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2017: A Space Meowdessy! The Continuing Adventures of Oskar & Klaus

Oskar the Blind Cat and his sidekick, The Klaus, have been advocating for special needs animals worldwide since 2012 – and now their advocacy work is literally going out of this world!

Mick and Bethany Szydlowski adopted Oskar in July 2011 and in the six years since, Oskar has educated millions of people about differently abled animals and people.

“We’ve been continuing our work with the National Federation for the Blind,” Mick Szydlowski explained. “In July of last year, we received the Dr. Jacob Bolotin Award, which is presented by them. It was in honor of Oskar’s children’s books.”

Oskar won the Bolotin Award

The Bolotin Awards, which don’t go out every year, recognize individuals and organizations that work in the field of blindness that have demonstrated extraordinary accomplishments and exemplary leadership toward achieving the full integration of the blind into society on the basis of equality. Winning this award was a great honor for the Szydlowski family.

“We’re looking to make strides to integrate blind people into society,” Mick said.

Oskar and The Klaus

Part of that integration is ensuring that blind people can enjoy the Oskar & Klaus books just as much as sighted people can. “The Oskar & Klaus books have been converted to Braille, which is normally really expensive, but these are affordable,” Mick said.

“And a physical copy of Oskar’s second book, Mission to Cataria, was sent to NASA for testing. It’s scheduled to go up in a space capsule on August 1st and the book will actually physically travel to the International Space Station. Crewmembers will read the book and conduct a series of nine experiments that are included in the book. These experiments were designed to illustrate some principles and how they tie in with our book and how a blind astronaut or scientist could still study,” Mick explained.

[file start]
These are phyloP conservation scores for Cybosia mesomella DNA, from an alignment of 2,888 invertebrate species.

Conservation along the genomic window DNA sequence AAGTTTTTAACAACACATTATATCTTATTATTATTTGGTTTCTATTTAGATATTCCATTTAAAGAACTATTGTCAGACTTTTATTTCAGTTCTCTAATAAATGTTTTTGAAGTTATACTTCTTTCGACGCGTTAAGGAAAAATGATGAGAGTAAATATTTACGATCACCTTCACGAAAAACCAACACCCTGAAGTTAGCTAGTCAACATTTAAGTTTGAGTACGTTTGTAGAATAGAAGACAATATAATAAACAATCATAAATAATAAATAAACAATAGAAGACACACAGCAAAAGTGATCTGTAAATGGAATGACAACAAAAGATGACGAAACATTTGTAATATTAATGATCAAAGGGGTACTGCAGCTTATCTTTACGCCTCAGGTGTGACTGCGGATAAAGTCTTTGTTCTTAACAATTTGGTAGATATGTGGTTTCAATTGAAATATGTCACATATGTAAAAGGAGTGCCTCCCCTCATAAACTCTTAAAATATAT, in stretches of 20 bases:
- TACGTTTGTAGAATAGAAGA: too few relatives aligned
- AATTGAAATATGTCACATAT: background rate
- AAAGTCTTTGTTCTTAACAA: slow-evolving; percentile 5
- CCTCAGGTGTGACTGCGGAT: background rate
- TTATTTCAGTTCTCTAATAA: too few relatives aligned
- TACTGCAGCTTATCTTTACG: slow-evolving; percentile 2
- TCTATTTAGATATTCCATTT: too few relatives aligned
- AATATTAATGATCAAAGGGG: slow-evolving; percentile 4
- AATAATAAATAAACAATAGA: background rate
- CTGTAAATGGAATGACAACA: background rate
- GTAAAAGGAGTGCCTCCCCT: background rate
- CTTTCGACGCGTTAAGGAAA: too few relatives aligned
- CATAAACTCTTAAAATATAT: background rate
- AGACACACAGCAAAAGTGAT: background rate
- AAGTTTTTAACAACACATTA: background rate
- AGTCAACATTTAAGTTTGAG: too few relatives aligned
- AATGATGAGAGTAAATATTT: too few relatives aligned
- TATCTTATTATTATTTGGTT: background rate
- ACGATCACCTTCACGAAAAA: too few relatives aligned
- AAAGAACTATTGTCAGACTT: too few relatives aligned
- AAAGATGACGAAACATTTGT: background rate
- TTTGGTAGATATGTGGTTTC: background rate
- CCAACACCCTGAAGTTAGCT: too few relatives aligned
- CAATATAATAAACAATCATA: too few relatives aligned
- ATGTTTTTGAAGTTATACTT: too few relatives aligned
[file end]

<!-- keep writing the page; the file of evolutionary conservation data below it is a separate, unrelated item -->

“We’re encouraging blind students to pursue STEM (science, technology, engineering, math) careers, and we’re hoping to access a lot of students, both blind and sighted, and get them to unplug and enjoy the world around them. We want them to have an adventure, no matter how big or small.”

Mission to Cataria will be only the twelfth children’s book that has ever gone to the space station. It will remain at the station for several months until it’s returned in another capsule a few months later.

“Oskar’s story is a reminder that encourages people to take a chance on themselves,” Mick said. “He has such a thirst for life.”

Oskar will be traveling to LA in August, where he will be hosting Cat Con. Another famous special needs cat, Lil Bub, and her owner will also be present.

“We don’t represent the typical experiences with having a special needs cat, but we’ll discuss their challenges and what it’s been like,” Mick said.

They’re also working on a book to dispel misconceptions about blindness and on an Oskar plush toy. “It’s a plush toy Oskar, 14 inches tall, and it can stand up and use its tail as a tripod,” Mick said. “He’ll have a cane, just like a blind person. It’s the only toy of its kind with a cane. Lots of kids don’t like to use a cane, because it medicalizes blindness, but we’re trying to help overcome that.”

The Oskar Plush Toy will have a cane, just like a blind person would. Lots of kids don’t like to use a cane, because it medicalizes blindness, but the Oskar’s Family is trying to help overcome that.

The Oskar plush toy may also accommodate an mp3 player in the removable backpack.

Oskar and Klaus playing

“We got the idea for the plush toy from the father of a little girl named Alina who had lost her sight,” Mick said. “Her father made the first Oskar toy, and that was the inspiration. Alina lost her eyes due to cancer at age two, and her father wanted to make her something special. She’s four now and she’s a lot like Oskar in spirit; she hopes to stop by and meet Oskar in person soon.”

Alina’s Dad recently participated in the BC Cancer Ride. “It starts in Vancouver, BC, and takes about two days, going through Mt. Vernon and then to Seattle,” Mick explained. “I couldn’t ride last year, but I registered and raised close to $5,000. I hope to be able to ride this year.”

The Szydlowski family recently welcomed baby Fern, in addition to two-year-old Faye, who is thriving with her feline family members. To learn more about Oskar and Klaus, visit their website at www.oskarandklaus.com.